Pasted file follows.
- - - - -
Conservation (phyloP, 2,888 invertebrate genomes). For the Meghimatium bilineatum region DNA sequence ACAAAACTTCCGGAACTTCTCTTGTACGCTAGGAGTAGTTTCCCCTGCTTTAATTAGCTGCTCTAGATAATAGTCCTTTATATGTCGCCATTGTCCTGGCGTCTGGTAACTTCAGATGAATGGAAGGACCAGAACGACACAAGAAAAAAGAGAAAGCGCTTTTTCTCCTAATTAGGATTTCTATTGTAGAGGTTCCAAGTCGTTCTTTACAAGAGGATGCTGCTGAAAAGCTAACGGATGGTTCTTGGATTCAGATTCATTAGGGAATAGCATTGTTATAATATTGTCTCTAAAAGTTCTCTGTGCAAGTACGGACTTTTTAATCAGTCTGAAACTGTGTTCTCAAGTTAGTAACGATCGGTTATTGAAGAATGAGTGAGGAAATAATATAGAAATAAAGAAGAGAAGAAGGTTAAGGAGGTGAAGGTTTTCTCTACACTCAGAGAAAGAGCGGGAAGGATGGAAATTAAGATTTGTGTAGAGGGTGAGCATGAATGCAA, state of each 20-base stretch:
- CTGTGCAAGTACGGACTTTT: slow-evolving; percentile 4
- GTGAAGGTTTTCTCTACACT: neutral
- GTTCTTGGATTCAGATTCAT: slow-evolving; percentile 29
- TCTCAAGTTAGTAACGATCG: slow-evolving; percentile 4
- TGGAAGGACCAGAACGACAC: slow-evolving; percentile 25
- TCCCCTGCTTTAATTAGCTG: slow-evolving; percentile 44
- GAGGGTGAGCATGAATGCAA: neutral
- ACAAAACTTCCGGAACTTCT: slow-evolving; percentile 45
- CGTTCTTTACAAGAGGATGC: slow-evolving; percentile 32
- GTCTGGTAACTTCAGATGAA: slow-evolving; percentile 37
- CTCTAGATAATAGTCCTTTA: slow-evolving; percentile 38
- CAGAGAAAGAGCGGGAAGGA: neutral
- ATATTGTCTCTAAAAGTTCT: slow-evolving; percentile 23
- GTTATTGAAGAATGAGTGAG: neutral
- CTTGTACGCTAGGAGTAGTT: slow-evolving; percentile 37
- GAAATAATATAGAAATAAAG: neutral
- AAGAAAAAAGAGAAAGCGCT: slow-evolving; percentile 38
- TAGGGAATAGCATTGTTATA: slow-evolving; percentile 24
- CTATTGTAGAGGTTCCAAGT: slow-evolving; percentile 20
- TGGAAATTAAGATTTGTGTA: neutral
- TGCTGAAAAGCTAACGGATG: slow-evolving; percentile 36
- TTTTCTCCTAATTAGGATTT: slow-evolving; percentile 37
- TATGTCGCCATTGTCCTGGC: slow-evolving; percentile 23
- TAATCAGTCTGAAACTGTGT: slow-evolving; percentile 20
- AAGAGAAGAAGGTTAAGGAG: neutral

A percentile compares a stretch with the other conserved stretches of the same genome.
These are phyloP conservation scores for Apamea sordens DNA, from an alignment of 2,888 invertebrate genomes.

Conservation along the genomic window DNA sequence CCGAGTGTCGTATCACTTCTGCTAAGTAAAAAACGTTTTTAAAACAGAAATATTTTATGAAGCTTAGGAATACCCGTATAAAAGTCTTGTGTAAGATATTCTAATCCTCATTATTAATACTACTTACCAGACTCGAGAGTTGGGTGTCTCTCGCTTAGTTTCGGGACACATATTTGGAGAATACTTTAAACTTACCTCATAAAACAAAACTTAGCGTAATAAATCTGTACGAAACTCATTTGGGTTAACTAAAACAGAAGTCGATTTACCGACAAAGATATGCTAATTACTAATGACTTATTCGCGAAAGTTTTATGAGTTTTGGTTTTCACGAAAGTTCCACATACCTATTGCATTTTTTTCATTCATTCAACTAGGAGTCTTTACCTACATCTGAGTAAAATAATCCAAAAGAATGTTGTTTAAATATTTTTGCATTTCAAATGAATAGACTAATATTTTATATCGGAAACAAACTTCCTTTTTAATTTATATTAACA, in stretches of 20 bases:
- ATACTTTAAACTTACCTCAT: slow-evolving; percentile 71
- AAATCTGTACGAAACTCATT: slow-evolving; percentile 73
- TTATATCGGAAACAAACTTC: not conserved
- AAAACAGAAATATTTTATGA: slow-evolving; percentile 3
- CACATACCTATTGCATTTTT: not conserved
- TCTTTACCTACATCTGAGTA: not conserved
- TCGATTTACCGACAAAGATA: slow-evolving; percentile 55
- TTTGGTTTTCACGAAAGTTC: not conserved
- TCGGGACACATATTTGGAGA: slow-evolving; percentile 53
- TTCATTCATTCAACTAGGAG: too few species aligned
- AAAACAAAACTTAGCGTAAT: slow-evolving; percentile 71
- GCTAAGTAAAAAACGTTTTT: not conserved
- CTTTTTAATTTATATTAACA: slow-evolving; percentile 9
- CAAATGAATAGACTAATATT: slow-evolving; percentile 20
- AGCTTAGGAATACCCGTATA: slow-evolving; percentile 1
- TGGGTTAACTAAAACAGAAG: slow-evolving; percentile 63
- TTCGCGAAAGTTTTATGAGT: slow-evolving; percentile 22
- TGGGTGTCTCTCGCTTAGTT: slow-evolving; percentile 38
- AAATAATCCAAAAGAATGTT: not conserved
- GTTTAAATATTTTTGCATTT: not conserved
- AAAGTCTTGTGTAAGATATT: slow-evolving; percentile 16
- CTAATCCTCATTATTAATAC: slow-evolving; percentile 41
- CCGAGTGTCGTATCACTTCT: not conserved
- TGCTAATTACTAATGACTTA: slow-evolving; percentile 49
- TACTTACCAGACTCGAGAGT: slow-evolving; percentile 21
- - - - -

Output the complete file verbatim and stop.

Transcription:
Conservation (phyloP, 2,888 invertebrate genomes). For the Meghimatium bilineatum region DNA sequence ACAAAACTTCCGGAACTTCTCTTGTACGCTAGGAGTAGTTTCCCCTGCTTTAATTAGCTGCTCTAGATAATAGTCCTTTATATGTCGCCATTGTCCTGGCGTCTGGTAACTTCAGATGAATGGAAGGACCAGAACGACACAAGAAAAAAGAGAAAGCGCTTTTTCTCCTAATTAGGATTTCTATTGTAGAGGTTCCAAGTCGTTCTTTACAAGAGGATGCTGCTGAAAAGCTAACGGATGGTTCTTGGATTCAGATTCATTAGGGAATAGCATTGTTATAATATTGTCTCTAAAAGTTCTCTGTGCAAGTACGGACTTTTTAATCAGTCTGAAACTGTGTTCTCAAGTTAGTAACGATCGGTTATTGAAGAATGAGTGAGGAAATAATATAGAAATAAAGAAGAGAAGAAGGTTAAGGAGGTGAAGGTTTTCTCTACACTCAGAGAAAGAGCGGGAAGGATGGAAATTAAGATTTGTGTAGAGGGTGAGCATGAATGCAA, state of each 20-base stretch:
- CTGTGCAAGTACGGACTTTT: slow-evolving; percentile 4
- GTGAAGGTTTTCTCTACACT: neutral
- GTTCTTGGATTCAGATTCAT: slow-evolving; percentile 29
- TCTCAAGTTAGTAACGATCG: slow-evolving; percentile 4
- TGGAAGGACCAGAACGACAC: slow-evolving; percentile 25
- TCCCCTGCTTTAATTAGCTG: slow-evolving; percentile 44
- GAGGGTGAGCATGAATGCAA: neutral
- ACAAAACTTCCGGAACTTCT: slow-evolving; percentile 45
- CGTTCTTTACAAGAGGATGC: slow-evolving; percentile 32
- GTCTGGTAACTTCAGATGAA: slow-evolving; percentile 37
- CTCTAGATAATAGTCCTTTA: slow-evolving; percentile 38
- CAGAGAAAGAGCGGGAAGGA: neutral
- ATATTGTCTCTAAAAGTTCT: slow-evolving; percentile 23
- GTTATTGAAGAATGAGTGAG: neutral
- CTTGTACGCTAGGAGTAGTT: slow-evolving; percentile 37
- GAAATAATATAGAAATAAAG: neutral
- AAGAAAAAAGAGAAAGCGCT: slow-evolving; percentile 38
- TAGGGAATAGCATTGTTATA: slow-evolving; percentile 24
- CTATTGTAGAGGTTCCAAGT: slow-evolving; percentile 20
- TGGAAATTAAGATTTGTGTA: neutral
- TGCTGAAAAGCTAACGGATG: slow-evolving; percentile 36
- TTTTCTCCTAATTAGGATTT: slow-evolving; percentile 37
- TATGTCGCCATTGTCCTGGC: slow-evolving; percentile 23
- TAATCAGTCTGAAACTGTGT: slow-evolving; percentile 20
- AAGAGAAGAAGGTTAAGGAG: neutral

A percentile compares a stretch with the other conserved stretches of the same genome.
These are phyloP conservation scores for Apamea sordens DNA, from an alignment of 2,888 invertebrate genomes.

Conservation along the genomic window DNA sequence CCGAGTGTCGTATCACTTCTGCTAAGTAAAAAACGTTTTTAAAACAGAAATATTTTATGAAGCTTAGGAATACCCGTATAAAAGTCTTGTGTAAGATATTCTAATCCTCATTATTAATACTACTTACCAGACTCGAGAGTTGGGTGTCTCTCGCTTAGTTTCGGGACACATATTTGGAGAATACTTTAAACTTACCTCATAAAACAAAACTTAGCGTAATAAATCTGTACGAAACTCATTTGGGTTAACTAAAACAGAAGTCGATTTACCGACAAAGATATGCTAATTACTAATGACTTATTCGCGAAAGTTTTATGAGTTTTGGTTTTCACGAAAGTTCCACATACCTATTGCATTTTTTTCATTCATTCAACTAGGAGTCTTTACCTACATCTGAGTAAAATAATCCAAAAGAATGTTGTTTAAATATTTTTGCATTTCAAATGAATAGACTAATATTTTATATCGGAAACAAACTTCCTTTTTAATTTATATTAACA, in stretches of 20 bases:
- ATACTTTAAACTTACCTCAT: slow-evolving; percentile 71
- AAATCTGTACGAAACTCATT: slow-evolving; percentile 73
- TTATATCGGAAACAAACTTC: not conserved
- AAAACAGAAATATTTTATGA: slow-evolving; percentile 3
- CACATACCTATTGCATTTTT: not conserved
- TCTTTACCTACATCTGAGTA: not conserved
- TCGATTTACCGACAAAGATA: slow-evolving; percentile 55
- TTTGGTTTTCACGAAAGTTC: not conserved
- TCGGGACACATATTTGGAGA: slow-evolving; percentile 53
- TTCATTCATTCAACTAGGAG: too few species aligned
- AAAACAAAACTTAGCGTAAT: slow-evolving; percentile 71
- GCTAAGTAAAAAACGTTTTT: not conserved
- CTTTTTAATTTATATTAACA: slow-evolving; percentile 9
- CAAATGAATAGACTAATATT: slow-evolving; percentile 20
- AGCTTAGGAATACCCGTATA: slow-evolving; percentile 1
- TGGGTTAACTAAAACAGAAG: slow-evolving; percentile 63
- TTCGCGAAAGTTTTATGAGT: slow-evolving; percentile 22
- TGGGTGTCTCTCGCTTAGTT: slow-evolving; percentile 38
- AAATAATCCAAAAGAATGTT: not conserved
- GTTTAAATATTTTTGCATTT: not conserved
- AAAGTCTTGTGTAAGATATT: slow-evolving; percentile 16
- CTAATCCTCATTATTAATAC: slow-evolving; percentile 41
- CCGAGTGTCGTATCACTTCT: not conserved
- TGCTAATTACTAATGACTTA: slow-evolving; percentile 49
- TACTTACCAGACTCGAGAGT: slow-evolving; percentile 21